An aerial tramway gondola climbs smoothly between the green mountains. Immediately after it reaches the top, a barren basin appears below.
Excited passengers exclaim, "Wow!" and "Amazing!"
They point their cameras toward several billowing columns of smoke and patches of land stained yellow with sulfur.
On the last weekend of July, the Hakone Ropeway in Hakone in Japan's Kanagawa Prefecture, which traverses one of the nation's most famous hot spring resorts, glided over this dynamic volcanic topography to its highest destination, 1044-metre-high Owakudani Station. Outside the station, the odor of sulfur hung in the air and volcanic smoke enveloped the land.
This area, known as Owakudani Park, is one of Hakone's biggest tourist spots. Sightseers are now returning to the area for the first time in about 15 months.
After the volcanic alert level for Mount Hakone was raised in May 2015, the area around Owakudani was closed off and operations of the ropeway suspended. The ropeway service has gradually resumed since the autumn of 2015, but it was not until July 26 this year that it became fully operational again, including the section between Sounzan and Owakudani stations that traverses the area of volcanic plumes. Some daytime restrictions around Owakudani were lifted at the same time, allowing people to go outside Owakudani Station.
Tourists were taking souvenir pictures against the background of the smoke and formed a long line for the famous black eggs that are boiled in a hot spring. Security guards watched the crowds to ensure people did not enter dangerous areas or become sick from the volcanic fumes.
The shops inside Owakudani Station were busy with customers. Shoko Suzuki, 28, welcomed tourists with a smile, saying, "I get excited whenever I see customers coming in."
Suzuki, from neighboring Odawara, left another job to work in the tourist area in December 2014. She was assigned to a store in the station, but after less than half a year the area was closed to visitors.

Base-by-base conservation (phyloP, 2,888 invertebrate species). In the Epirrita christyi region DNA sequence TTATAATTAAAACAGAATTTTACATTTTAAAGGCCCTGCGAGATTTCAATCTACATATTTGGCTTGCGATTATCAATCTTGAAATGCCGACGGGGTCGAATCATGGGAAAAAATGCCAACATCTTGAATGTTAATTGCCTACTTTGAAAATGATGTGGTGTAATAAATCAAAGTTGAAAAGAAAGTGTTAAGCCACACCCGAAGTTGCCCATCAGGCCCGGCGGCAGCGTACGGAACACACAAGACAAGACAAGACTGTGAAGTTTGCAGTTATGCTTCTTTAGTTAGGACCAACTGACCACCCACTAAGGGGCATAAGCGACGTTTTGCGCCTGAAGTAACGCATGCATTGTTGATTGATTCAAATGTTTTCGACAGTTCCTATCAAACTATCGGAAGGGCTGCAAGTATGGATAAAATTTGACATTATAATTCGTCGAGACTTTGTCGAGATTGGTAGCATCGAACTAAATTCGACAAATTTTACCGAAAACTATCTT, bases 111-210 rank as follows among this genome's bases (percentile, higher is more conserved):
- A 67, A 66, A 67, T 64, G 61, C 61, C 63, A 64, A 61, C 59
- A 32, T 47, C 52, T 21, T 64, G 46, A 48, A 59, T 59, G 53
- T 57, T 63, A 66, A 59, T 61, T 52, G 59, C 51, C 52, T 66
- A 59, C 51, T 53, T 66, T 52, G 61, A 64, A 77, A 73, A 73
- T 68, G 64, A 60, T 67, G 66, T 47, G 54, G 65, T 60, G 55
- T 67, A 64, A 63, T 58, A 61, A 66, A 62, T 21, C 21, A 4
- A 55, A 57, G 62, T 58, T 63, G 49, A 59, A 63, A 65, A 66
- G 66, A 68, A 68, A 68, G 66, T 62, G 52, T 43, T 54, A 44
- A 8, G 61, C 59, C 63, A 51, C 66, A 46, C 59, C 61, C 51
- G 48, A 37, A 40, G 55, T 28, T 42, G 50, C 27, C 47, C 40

"Compared with the fear at the time that Owakudani might remain off-limits for good, being busy is not a burden to me," Suzuki said enthusiastically. "I want to help revitalise Hakone."
The increased volcanic activity had a major impact on the local economy. According to the Hakone town government, the number of tourists there declined by 18 percent in 2015 from the previous year to the lowest level in 10 years.
Kazuyuki Osawa, 69, the owner of Lunch Cafe Soun near Sounzan Station, said that people living in resort condos in the surrounding areas seldom came to his cafe. There were some days in the past year when he had no customers.
But he is more optimistic now. "The mountain is quiet, and people are not worried anymore," he said. "It seems that we are heading in a good direction."
The grandeur of nature is one of the pleasures of travel, but it sometimes bears its fangs at humans. The people of Hakone are at nature's mercy, but they have recovered again and again from the challenges of living with the mountain.
The day when the people who love Hakone fully restore it is not far away.
Mount Hakone alert level
Because of the risk of vapour explosions at Mount Hakone, which straddles the border of Kanagawa and Shizuoka prefectures, the five-stage volcanic alert level was raised from 1 (be aware of active volcano) to 2 (do not approach the crater) on May 6, 2015. On June 30, 2015, a small eruption occurred in Owakudani, and the alert level was raised to 3 (do not approach the volcano), with an evacuation order affecting 54 people. The alert level returned to 1 in November last year. In July this year, entry restrictions within about 500 meters of the crater were lifted for most areas between 9am. and 5pm.
From Odawara Station, visitors can access Owakudani Park via the Hakone Tozan Railway train and cable car, which link Odawara and Sounzan stations. The Hakone Ropeway connects Sounzan and Owakudani stations. A one-way ride takes eight minutes and costs 840 yen ($11). If going by car, the nearest interchange is at Gotemba on the Tomei Expressway.